• Branch or provincial or national Programs must have an impact on membership.  If there is no correlation then the program needs to be reviewed;
  • Programs have a direct correlation to membership. So if you run a Bingo you will recruit people of a “certain” age, the same thing about “darts”, and “line dancing” etcetera. The point I am making is that we need to be cognizant that the age group that participate in our programs equals the age group we will be recruiting our members.  If we are targeting a specific age group then we need to develop programs for this specific age group.  In this case, programs designed for a younger public and potential member; and
  • Membership will follow programs. By extension an active branch with the right programs will usually mean the membership issue will solve itself.

 

3. MEMBERSHIP (RECRUITMENT & RETENTION)

As I am sure you will understand, trying to achieve a balanced budget when a principal source of income is a per capita tax on an ever decreasing membership is very difficult. A critical mass of Legion Members remains the lifeblood of The Royal Canadian Legion.

In order for the Legion to keep operating with the infrastructure and command structure it currently has our membership needs to be around 400,000.

Comrades, I know 400,000 sounds like a lot of members but there was a time when we had at least 400,000 or more members. Remember that in 1984 we had a total of 602,000 members so the task is not impossible.

Our communications ability has improved 10 fold over the past few years. We have also sent out news releases extolling the great work that is being conducted at all levels of the Legion and what we are doing with our programs like the “Leave the Streets Behind” initiative. People are listening, people are becoming aware and people are paying attention with interest to the Legion.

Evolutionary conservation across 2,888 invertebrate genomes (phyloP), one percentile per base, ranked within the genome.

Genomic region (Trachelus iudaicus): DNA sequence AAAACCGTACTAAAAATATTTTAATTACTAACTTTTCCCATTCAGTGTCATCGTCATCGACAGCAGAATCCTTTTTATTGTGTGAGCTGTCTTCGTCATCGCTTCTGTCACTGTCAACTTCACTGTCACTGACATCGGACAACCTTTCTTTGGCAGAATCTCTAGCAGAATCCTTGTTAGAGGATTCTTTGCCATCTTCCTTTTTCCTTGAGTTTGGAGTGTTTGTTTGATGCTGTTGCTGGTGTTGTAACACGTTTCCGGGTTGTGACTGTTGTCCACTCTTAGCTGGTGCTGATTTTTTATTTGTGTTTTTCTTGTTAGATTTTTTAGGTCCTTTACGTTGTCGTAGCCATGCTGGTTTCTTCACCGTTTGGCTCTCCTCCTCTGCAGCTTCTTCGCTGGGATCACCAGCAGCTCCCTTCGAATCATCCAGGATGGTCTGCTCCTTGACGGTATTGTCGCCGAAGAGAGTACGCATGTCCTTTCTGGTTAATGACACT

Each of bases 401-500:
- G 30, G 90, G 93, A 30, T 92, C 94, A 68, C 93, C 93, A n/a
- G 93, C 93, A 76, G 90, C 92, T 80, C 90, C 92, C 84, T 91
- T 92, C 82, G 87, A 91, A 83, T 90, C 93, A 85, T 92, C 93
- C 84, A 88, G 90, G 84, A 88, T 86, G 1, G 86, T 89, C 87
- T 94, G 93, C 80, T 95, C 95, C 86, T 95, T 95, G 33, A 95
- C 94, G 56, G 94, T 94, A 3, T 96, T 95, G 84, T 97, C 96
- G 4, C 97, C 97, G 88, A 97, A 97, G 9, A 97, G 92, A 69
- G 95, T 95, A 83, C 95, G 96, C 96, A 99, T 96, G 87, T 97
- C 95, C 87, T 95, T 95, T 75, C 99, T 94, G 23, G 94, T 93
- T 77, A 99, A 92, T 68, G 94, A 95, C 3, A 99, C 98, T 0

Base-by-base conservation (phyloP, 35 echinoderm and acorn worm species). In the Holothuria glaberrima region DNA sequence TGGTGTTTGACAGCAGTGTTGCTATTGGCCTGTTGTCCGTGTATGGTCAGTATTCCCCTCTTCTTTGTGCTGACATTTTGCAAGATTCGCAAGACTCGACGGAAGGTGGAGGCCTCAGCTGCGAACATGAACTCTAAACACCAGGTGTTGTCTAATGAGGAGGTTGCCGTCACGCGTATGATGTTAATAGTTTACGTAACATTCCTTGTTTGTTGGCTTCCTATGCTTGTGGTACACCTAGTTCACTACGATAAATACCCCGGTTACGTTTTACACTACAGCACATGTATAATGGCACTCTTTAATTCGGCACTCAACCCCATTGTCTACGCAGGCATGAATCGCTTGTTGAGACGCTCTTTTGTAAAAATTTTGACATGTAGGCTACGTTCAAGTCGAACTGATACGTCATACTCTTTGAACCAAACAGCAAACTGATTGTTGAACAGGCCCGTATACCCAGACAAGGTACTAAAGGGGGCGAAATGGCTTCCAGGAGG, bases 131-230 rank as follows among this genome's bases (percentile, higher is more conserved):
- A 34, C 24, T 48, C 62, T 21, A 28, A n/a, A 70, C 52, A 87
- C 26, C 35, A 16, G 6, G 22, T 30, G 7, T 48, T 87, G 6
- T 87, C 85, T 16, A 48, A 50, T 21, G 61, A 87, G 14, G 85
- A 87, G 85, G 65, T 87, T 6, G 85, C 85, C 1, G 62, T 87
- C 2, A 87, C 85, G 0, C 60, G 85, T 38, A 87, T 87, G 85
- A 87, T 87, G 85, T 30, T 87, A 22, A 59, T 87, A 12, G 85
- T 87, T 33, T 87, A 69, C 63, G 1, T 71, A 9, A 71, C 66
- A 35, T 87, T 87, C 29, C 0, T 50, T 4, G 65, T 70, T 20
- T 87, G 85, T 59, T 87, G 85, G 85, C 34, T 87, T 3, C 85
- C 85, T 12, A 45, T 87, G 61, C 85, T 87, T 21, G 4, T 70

But we still require your support. We still require leadership from you, from our provincial commands, our districts, our zones and most importantly from our Branch Presidents.

It must be made clear that we all have a vested interest in achieving a critical mass of Legion members if we are to remain relevant in our communities.

We need to look at doing things differently from the past because we know the current practices are leading to a steady decline in membership. Many of you will know that I have been very favorable to an initiative from the Membership and Outreach Committee to allow for a Ladies Auxiliary presence at DEC.

Our best estimates are that there are more than 75,000 members of the Ladies Auxiliary and I believe they should be a part of the discussions on what the future of the Legion should look like.

Comrades, the face of Canada’s Veterans is changing and so too must we. Today, there are three Veterans for every Veteran that survived the war in Korea or World War II combined.

These younger former combatants have a different profile and different priorities. Seen from this perspective, we have a tremendous responsibility during our conventions to change and adapt as well. This is no longer business as usual.

 

4. CONCLUSION

Again, thank you for coming, and welcome to our first DEC meeting in the New Year. Let’s make history by taking the first steps in achieving a balanced budget for 2016 and trying to achieve a critical mass of Legion Members.